Fortescue Metals Group is dancing around the new revelation that it too has a Singapore-based marketing hub, albeit as yet unused.
SMH reported this morning that a company called Fortescue International Marketing is incorporated in Singapore with Fortescue’s chief Nev Power and CFO Stephen Pearce as directors.
FMG founder Andrew Forrest has been on a media crusade in recent weeks, attacking BHP and Rio Tinto about their use of subsidiary companies for iron ore marketing and tax avoidance purposes.
Now it has been revealed that in January last year FMG set up a company for the principal activities of “iron ore marketing services” and “trading of iron ore”, according to the Singapore business regulator.
FMG escaped scrutiny at the Senate inquiry into corporate tax avoidance early last month, stating that they only had a “small shipping office” in Singapore.
At the sitting of the Economic References Committee inquiry on April 10, the following exchange took place between chairman Sam Dastyari and FMG CFO Stephen Pearce:
CHAIR: Fortescue does not have a marketing hub in Singapore, does it?
Mr Pearce: No, we do not have a marketing hub. We have a very small shipping office located in Singapore.
CHAIR: Obviously you knew you were coming here today. You have seen the media reports. I want to get my head around this sort of thing. Both BHP and Rio Tinto have a marketing and other function business based out of Singapore, correct?
Mr Pearce: Correct.
In relation to our “On The Bench – The Taxman Cometh” video, Australian Mining received several correspondences from a Fortescue representative who stated: “Fortescue does not have a marketing hub in Singapore” and “Fortescue runs a shipping office out of Singapore. It controls shipping, it is not a profit centre”.
In response Australian Mining asked FMG to clarify the full extent of its operations in Singapore, however the company did not reveal its ownership of Fortescue International Marketing.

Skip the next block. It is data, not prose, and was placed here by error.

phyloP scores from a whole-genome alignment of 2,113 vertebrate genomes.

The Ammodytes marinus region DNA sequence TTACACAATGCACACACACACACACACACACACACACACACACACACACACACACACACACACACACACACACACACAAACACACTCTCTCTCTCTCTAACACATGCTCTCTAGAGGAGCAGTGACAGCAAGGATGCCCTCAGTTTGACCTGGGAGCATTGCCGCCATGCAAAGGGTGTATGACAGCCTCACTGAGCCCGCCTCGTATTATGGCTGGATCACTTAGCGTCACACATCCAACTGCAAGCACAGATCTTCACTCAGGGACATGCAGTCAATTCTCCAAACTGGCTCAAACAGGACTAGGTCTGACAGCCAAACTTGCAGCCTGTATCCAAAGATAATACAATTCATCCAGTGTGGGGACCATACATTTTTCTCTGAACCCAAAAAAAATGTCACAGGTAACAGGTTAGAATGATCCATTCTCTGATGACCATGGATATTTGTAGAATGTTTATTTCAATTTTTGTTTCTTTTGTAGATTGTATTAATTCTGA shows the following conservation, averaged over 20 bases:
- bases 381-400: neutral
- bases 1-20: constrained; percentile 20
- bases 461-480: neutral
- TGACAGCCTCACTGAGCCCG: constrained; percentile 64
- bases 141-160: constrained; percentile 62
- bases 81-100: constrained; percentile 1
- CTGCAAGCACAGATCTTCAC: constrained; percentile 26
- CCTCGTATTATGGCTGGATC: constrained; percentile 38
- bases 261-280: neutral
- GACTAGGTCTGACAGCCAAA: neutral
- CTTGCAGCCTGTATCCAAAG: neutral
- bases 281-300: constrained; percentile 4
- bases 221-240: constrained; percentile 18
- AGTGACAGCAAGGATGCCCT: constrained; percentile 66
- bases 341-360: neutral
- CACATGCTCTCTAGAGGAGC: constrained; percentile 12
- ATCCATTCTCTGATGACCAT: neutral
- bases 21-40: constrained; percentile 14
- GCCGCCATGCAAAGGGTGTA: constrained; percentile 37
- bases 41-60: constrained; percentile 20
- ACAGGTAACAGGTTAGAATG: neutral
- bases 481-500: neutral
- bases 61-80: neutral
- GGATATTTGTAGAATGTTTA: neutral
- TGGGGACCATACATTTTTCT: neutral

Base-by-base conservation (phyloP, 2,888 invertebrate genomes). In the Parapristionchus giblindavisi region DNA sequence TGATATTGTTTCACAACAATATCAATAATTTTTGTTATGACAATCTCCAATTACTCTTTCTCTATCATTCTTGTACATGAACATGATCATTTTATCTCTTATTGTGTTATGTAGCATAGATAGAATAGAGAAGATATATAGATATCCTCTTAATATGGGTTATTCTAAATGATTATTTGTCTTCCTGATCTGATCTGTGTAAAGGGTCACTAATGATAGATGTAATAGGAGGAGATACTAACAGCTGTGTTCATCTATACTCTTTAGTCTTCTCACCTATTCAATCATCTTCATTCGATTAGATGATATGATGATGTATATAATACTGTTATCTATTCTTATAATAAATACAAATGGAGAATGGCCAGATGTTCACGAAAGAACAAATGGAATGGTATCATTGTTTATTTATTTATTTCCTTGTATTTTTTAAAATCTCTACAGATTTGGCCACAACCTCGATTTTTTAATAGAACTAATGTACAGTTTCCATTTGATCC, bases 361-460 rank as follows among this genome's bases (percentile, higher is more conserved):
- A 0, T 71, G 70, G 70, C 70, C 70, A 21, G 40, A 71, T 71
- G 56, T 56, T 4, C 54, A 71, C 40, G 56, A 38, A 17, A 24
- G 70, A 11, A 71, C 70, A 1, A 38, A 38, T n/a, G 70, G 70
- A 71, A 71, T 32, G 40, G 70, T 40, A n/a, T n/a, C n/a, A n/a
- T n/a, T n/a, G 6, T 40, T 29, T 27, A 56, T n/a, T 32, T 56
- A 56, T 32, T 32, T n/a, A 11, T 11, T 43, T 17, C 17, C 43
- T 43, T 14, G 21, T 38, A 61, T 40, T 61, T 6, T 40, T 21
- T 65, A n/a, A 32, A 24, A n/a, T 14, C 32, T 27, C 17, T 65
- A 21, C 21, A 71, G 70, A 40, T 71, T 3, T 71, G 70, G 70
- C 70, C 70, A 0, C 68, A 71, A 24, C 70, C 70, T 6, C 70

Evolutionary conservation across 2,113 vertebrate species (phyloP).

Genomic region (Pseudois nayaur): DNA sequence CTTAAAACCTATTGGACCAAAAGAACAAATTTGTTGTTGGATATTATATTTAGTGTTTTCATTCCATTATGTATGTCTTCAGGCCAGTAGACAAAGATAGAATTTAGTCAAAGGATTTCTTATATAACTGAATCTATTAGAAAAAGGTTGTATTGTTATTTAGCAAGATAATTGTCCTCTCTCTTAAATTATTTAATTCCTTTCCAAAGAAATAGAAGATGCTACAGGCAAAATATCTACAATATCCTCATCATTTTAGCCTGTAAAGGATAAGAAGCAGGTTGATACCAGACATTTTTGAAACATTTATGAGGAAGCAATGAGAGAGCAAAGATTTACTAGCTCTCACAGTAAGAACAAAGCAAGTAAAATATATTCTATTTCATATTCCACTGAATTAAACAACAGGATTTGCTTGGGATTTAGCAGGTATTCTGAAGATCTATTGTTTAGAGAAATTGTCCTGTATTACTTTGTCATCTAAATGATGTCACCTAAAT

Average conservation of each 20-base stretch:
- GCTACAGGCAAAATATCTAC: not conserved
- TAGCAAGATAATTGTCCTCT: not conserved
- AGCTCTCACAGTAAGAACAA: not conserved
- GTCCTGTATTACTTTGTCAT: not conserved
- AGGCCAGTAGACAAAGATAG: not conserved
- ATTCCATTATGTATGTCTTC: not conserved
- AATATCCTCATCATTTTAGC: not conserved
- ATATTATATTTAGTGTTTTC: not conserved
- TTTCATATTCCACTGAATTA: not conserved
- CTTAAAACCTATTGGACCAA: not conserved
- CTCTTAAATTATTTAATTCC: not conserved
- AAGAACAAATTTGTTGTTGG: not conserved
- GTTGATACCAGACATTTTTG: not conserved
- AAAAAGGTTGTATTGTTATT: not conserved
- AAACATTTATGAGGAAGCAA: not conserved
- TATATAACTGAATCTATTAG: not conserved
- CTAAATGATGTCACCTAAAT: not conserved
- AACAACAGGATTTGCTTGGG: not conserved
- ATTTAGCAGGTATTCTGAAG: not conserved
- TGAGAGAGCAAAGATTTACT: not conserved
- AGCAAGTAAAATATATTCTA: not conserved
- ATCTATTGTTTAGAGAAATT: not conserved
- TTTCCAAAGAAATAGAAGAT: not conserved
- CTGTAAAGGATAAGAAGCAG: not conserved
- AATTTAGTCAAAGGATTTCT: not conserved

SMH reported that FMG had not responded to its questions about why it set up the company, or why it has been dormant since its inception in January last year.
Fortescue CFO Stephen Pearce released the following statement this morning:
“We note with concern the media coverage today regarding Fortescue’s international operations.”
“Full details of Fortescue’s international operations were contained in its own submission to the Senate Economics References Committee dated 29 January, 2015.
“A copy of this submission is available on the public record.
“Fortescue confirms that it pays the applicable tax rates in the countries that it operates and that all income earned by those subsidiaries is then attributed back to Australia and applicable tax paid.
“The Singapore Company referred to was established specifically as the entity by which Fortescue would invest in the China Beijing International Mining Exchange. It has undertaken no other activity.
“Fortescue is proud of its record of not transferring profits overseas and paying its full share of tax and royalties to Australia.”
Australian Mining contacted FMG representation to ask Stephen Pearce why the Singapore government has the pupose of the company listed as "iron ore marketing services", however the company refused to answer any direct questions.
Andrew Forrest’s latest campaign to set up an inquiry into the iron ore price sought to “provide a forum for law makers and companies to discuss the impact of offshore marketing hubs on government tax revenue and royalties".
Both BHP Billiton and Rio Tinto have disclosed information about their marketing hubs and commercial centres, with BHP pursued by the ATO for $522 million in the face of ongoing tax audits.
Glencore also has a marketing hub in Singapore, but head of corporate affairs Cassandra McCarthy announced at the senate inquiry on April 10 that the company was winding up those operations, inherited from Xstrata, and would market products directly from Australia.